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GOProud touts Homocon 2012 as unifying force
Question of the Day
YBOR CITY, Fla. — Inside the Honey Pot club on Ybor City’s main drag Tuesday, workers prepared to open its doors to one of the Republican National Convention’s hottest parties — and its most fabulous — as gay conservatives celebrate what they see as an evolving era of openness.
Christopher Barron, the co-founder of party sponsor GOProud, said Homocon 2012 merges what he sees are the mutual interests of gay Republicans and the movement conservatives, shining a spotlight on the future where younger attitudes will undoubtedly prevail.
“We’ve seen a lot of progress on the inclusiveness,” Mr. Barron said. “There is no question that there is a huge generational component to this. Young people today, whether liberal or conservative, know people who are gay and lesbian. They grew up with that. And that experience changes how they view issues and how they view the world.”
How those views merge within the current ranks of the Republican Party is a different story.
Religious conservatives still control the party platform, meaning support for gay marriage is not in the picture this year for the GOP, even as Democrats seek to solidify their edge among younger voters by adding that and other gay issues to their platform.
However, a focus on the economy may be enough to win over a substantial segment of the gay population.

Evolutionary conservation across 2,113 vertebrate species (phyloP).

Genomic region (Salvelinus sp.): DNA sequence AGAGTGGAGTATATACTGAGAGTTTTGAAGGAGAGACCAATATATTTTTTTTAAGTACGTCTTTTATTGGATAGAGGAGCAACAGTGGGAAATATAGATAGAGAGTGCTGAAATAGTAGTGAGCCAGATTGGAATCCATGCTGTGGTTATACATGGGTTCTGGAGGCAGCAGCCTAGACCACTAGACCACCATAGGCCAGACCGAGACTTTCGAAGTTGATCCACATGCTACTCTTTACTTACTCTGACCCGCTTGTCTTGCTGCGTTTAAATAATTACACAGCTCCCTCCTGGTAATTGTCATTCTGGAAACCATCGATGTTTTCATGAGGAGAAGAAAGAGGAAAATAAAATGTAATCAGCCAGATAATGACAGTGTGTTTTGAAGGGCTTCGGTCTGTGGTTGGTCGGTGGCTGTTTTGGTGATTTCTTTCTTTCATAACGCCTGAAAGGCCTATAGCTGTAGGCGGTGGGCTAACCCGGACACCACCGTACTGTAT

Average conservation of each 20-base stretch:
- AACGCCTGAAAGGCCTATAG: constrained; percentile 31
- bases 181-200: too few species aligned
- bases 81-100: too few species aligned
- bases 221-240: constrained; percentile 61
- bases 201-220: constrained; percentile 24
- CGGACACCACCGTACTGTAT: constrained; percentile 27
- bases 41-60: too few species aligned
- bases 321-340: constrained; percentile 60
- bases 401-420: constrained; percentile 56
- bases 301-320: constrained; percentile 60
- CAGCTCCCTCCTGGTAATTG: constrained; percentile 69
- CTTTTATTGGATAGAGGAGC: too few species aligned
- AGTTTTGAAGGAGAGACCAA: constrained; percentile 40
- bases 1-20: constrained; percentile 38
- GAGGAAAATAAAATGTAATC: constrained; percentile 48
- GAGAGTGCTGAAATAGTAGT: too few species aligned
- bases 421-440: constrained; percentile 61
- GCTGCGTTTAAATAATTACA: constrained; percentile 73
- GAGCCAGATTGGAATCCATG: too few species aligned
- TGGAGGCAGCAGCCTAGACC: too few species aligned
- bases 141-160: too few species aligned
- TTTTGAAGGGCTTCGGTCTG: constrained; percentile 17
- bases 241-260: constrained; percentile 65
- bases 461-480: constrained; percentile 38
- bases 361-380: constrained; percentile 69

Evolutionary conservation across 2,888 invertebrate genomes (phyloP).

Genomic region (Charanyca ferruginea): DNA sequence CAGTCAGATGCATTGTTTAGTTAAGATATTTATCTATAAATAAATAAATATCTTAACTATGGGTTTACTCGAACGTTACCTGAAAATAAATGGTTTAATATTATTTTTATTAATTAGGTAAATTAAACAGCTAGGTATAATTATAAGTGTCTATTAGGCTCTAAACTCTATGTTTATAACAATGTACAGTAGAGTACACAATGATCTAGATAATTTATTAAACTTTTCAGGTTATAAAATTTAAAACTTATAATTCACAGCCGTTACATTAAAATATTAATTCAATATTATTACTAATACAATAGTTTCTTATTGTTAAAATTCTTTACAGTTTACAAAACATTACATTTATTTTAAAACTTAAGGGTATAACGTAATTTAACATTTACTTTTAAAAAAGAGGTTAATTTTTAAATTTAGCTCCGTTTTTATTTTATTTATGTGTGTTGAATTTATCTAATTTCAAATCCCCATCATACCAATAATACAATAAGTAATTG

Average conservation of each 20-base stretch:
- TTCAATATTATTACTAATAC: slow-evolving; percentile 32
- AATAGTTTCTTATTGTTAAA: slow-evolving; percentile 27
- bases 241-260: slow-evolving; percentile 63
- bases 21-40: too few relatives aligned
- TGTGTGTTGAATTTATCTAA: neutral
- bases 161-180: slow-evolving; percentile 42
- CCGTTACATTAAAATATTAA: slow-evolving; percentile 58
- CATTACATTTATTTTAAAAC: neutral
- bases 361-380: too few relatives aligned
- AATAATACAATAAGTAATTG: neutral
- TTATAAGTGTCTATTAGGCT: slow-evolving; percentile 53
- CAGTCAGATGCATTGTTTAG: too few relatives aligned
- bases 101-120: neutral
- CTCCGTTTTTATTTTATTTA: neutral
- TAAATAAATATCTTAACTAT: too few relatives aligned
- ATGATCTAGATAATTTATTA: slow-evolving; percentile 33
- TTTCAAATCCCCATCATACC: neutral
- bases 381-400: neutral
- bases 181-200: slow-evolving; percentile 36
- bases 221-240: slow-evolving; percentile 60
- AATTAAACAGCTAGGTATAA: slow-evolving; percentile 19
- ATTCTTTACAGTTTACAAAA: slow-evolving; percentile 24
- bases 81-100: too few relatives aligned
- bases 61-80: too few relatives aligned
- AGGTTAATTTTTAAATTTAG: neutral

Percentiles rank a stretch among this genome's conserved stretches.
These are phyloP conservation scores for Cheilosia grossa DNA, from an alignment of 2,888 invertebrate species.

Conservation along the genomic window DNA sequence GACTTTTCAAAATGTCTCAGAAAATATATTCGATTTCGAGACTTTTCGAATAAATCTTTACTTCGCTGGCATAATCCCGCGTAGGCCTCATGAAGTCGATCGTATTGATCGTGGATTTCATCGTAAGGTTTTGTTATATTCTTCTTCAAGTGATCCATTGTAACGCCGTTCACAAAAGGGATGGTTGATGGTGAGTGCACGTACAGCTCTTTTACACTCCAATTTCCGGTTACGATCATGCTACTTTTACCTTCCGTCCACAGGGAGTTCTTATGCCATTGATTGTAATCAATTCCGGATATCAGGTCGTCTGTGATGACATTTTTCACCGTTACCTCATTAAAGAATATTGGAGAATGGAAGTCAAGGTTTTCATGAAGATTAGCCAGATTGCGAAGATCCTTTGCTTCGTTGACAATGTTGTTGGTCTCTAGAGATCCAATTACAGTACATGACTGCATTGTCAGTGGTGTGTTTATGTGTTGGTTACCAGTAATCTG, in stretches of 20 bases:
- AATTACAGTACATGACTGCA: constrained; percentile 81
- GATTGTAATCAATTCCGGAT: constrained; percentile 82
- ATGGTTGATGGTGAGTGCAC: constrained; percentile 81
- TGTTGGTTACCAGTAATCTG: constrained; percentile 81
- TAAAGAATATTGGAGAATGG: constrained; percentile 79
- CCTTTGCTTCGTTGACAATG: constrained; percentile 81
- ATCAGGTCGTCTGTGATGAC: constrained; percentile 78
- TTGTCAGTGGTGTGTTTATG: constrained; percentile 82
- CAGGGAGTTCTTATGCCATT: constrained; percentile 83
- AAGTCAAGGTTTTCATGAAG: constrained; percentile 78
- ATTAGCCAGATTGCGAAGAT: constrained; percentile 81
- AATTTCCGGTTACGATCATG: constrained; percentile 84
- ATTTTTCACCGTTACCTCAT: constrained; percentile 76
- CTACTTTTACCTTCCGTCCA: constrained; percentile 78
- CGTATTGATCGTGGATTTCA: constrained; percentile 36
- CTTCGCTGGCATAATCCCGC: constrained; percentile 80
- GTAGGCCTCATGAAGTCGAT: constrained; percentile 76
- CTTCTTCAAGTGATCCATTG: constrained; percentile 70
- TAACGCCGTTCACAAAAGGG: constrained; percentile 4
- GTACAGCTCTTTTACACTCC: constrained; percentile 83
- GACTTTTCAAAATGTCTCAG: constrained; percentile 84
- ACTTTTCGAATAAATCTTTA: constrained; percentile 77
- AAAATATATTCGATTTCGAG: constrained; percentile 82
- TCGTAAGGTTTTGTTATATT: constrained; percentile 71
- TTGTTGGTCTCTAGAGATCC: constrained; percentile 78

A poll taken last week by Harris Interactive of more than 1,000 voters who identified themselves as lesbian, gay, bisexual or transgender found that nearly one-third dubbed the economy the nation’s most pressing issues with only 6 percent calling same-sex marriage most important.
“We want folks to know that gay people are just like every other type of person in the country who cares about jobs and the economy. It’s the No. 1 issue facing any American,” Mr. Barron said.
Mr. Barron’s point about a new era can be seen among social and religious conservatives, who now make a point of saying they are not anti-gay even as they back the platform on marriage.
Tony Perkins of the Family Research Council called this year’s GOP platform on marriage a stronger one than that of previous campaigns and said it is not an indication of hatred of gays.
“It’s an issue of public policy so you can’t correlate — they’re not parallel issues,” he said. “To take a stand on marriage because of its social benefit does not say you dislike gays, that’s not what the party is saying and that’s not what we’re saying.”
The platform language “recognizes the economic and social benefits of marriage. So it’s not just a statement of marriage; it backs up the statement with a rationale of why it’s important. In particular, the focus on the economic aspects of marriage is an outreach to libertarian voters,” he said.
Other prominent conservatives said that while they will not change their stand of marriage, they agree that tolerance of gay people remains important and is not contradicted by the marriage platform.
“A lot of them are very fine Americans,” Eagle Forum founder Phyllis Schalfly said. “Most of us have gay friends … but we don’t believe in any marriage except marriage of a man and a woman and that should be the stable part of our society. That’s the only way you get limited government is to have the family as the initial stable part of society.”
Faith and Freedom Coalition founder Ralph Reed offered his “great respect” for gay voters and their political participation and organization but defended traditional marriage. He noted his view was shared by not only the GOP presidential ticket but also the “mainstream” of America, including President Obama until a few months ago.
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